by Worldchanging New York local editor, Emily Gertz
Portland, Ore. doesn't typically sit high on a list of cities to compare to New York. Where New York is all about speed and self-absorption, Portland is about relaxing with friends for hours over a microbrew. Portland is the center of no particular industry or business, having lost out to Seattle in their 19th century duel to become the capitol of the Pacific Northwest. Where New Yorkers are known for their unrelenting black garb, Portlanders have a habit of fashion-backward statements involving brightly colored rain parkas, fleece and chunky sandals. The population of the entire Portland metro region would fit comfortably into Queens. Still, as a native New Yorker who lived in (and loved) Portland for several years, I like to pick out signs of a continuum along which ideas and trends seem to flow between the two cities.
Portland and New York emulate each other's green consciousness in big and small ways, such as the trend for refashioning old clothes into new. Last week's New York Times Style feature "Can Polyester Save the World," describing how the process of making and selling increasingly cheap and disposable "fast fashion" is contributing significant carbon emissions to our fast-warming globe, elicited a response from a Portland reader. "Here in Portland, Ore., savvy local fashion designers have another way to reduce the amount of carbon in their fashions," responded Leslie Carlson in the Times letters column. "Portland designers often find clothing at garage sales and resale shops and refashion these articles into new, ingenious creations." As Starre Vartan noted recently here on WorldchangingNYC, New York's on to the refashioning trend; Manhattan boutiques like Hairy Mary's and Kaight are carrying cutting edge styles made from recycled cashmere or 1970's polyesters.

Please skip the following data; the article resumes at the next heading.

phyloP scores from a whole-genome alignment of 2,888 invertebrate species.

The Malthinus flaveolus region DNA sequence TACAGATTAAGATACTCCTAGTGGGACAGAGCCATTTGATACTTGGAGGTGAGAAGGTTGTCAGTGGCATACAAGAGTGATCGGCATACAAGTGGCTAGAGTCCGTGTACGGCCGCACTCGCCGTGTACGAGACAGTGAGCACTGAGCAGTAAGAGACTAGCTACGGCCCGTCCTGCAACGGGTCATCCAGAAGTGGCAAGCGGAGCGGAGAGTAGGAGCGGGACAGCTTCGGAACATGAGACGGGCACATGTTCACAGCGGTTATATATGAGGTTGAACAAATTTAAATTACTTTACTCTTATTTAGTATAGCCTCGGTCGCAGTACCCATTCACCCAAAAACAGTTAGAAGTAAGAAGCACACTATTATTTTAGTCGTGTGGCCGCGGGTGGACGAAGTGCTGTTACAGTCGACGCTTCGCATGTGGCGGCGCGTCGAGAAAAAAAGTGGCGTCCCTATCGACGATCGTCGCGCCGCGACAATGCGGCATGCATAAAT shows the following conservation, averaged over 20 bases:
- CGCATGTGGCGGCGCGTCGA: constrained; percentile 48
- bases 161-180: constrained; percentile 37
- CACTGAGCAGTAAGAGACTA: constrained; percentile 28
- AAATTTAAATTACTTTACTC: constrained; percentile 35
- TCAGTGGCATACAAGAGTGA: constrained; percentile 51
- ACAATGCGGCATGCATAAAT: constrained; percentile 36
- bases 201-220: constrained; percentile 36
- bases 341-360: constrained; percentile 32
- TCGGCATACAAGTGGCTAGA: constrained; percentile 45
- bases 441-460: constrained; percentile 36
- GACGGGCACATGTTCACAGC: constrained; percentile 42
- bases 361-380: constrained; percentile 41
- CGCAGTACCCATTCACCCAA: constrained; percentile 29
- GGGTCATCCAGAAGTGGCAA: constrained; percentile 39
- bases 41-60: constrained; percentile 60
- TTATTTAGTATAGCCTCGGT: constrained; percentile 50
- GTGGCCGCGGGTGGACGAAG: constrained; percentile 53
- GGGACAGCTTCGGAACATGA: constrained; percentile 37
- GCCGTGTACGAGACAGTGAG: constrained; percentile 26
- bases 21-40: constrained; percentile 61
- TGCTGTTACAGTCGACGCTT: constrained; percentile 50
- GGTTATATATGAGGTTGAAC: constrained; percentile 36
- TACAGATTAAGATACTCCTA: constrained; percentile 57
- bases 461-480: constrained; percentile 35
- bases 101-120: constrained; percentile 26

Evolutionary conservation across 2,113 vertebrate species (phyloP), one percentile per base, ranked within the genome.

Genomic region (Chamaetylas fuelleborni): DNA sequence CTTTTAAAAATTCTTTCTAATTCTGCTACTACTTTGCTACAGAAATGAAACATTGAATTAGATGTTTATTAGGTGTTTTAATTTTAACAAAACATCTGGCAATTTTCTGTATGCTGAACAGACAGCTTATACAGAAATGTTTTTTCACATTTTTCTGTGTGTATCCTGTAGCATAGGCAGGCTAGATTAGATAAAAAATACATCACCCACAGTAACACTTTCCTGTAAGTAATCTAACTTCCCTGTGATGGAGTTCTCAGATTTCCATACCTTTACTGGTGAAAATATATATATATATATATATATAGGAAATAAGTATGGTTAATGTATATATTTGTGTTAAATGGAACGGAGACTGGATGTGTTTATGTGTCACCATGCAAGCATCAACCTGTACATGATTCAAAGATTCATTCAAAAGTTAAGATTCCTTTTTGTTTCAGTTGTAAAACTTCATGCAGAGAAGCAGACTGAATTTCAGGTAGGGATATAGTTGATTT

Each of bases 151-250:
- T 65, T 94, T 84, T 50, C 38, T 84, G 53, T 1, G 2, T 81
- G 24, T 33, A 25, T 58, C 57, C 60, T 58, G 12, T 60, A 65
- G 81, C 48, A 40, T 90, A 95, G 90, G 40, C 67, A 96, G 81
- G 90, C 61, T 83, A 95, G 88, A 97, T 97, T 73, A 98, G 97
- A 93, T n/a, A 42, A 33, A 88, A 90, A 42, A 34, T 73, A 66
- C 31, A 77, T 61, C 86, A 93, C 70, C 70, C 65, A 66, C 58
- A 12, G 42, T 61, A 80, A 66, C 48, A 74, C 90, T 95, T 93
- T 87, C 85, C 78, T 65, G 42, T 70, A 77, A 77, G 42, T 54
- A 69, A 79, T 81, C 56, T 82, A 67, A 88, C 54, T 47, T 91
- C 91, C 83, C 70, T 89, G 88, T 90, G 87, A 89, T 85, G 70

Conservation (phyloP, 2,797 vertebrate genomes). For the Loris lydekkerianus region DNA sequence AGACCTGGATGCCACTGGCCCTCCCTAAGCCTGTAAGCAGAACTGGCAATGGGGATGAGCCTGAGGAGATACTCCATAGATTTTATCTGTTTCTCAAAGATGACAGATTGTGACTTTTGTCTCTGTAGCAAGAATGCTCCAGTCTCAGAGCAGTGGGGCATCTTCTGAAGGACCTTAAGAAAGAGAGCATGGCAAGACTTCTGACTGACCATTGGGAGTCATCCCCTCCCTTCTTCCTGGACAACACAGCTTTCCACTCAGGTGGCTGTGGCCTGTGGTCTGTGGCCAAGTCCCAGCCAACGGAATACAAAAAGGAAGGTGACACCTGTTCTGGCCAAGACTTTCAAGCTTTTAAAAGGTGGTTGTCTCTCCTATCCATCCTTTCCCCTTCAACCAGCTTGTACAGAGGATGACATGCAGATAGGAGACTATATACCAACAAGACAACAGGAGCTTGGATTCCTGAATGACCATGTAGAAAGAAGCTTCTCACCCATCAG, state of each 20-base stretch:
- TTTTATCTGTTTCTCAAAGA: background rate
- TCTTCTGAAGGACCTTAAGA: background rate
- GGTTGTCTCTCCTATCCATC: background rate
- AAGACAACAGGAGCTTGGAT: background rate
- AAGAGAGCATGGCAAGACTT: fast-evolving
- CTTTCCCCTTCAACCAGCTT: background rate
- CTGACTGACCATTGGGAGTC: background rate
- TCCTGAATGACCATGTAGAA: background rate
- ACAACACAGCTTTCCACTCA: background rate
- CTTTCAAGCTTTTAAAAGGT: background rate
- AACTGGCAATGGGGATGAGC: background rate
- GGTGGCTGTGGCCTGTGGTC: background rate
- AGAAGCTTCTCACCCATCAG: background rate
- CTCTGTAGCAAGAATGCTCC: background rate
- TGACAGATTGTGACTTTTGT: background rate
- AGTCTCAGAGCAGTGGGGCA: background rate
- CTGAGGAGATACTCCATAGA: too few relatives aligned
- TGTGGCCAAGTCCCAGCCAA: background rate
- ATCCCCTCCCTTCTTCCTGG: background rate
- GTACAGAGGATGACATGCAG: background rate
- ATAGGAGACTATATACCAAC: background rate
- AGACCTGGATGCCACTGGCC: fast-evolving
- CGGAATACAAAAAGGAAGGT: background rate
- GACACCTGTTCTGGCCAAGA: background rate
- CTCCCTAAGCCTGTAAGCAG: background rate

The cities are also similar in the scope and ambition of their public transportation. Like New York City, Portland has an extensive mass transit system to move workers and keep congestion in check (thanks in significant part to the efforts of Oregon's Metro regional planning authority). TriMet is a multimode system that also includes an extensive bus network, light rail, and electric streetcars, as well as both routes for bicycles, and amenities that make it easy to combine bicycle commuting with the other forms of transit. Portland's transit centerpiece is the downtown transit mall zone, where most of the lines cross and people can ride for free. The transit mall has helped revitalize the once dying downtown. Relative to population, it compares in extent and variety to the Metropolitan Transit Authority's complex of buses, subway, commuter rail, ferries, and our one commuter tram connecting Manhattan and Roosevelt Island (and far outpaces the MTA in accommodating cyclists). New York was apparently the only city in the nation to have a commuter tram -- until last weekend, when Portland became the second, with the launch of the Portland Tram into public service.
"Portland's prosperity has been built by city leaders thinking outside the road grid and leveraging public investments," editorialized The Oregonian last Sunday. The paper lauded the city for its foresight: Portland's relatively small contribution to financing the tram (largely underwritten by Oregon Health & Science University, which now has a fast connection to downtown) will help leverage an overall $2 billion, multi-year redevelopment plan that will bring 10,000 new jobs and 5,000 new residents to the city. "Like the transit mall, the light-rail system and the streetcar before it, the tram will burnish the city's reputation for innovation and renovation. That's been Portland's trademark, perhaps in response to urban planner Lewis Mumford. In 1938, he asked the City Club: 'Are you good enough to have this country in your possession? Have you got enough intelligence, imagination and cooperation . . . to make the best of (your) opportunities?'"
I'd love to see New York -- the other city I love -- emulate Portland in more than making dresses from recycled polyester, as fun as that is. As both the city and the citizenry engage in the PlanNYC2030 process for planning New York's future, we ought to take an open-minded look at Portland's successes in creating a sustainable and vibrant city, and refashion them into New York-sized solutions to our own development challenges.
NY and PDX have even more in common - the only other tram in the United States dedicated solely to intra-urban transportation is NYC's very own Roosevelt Island Tram!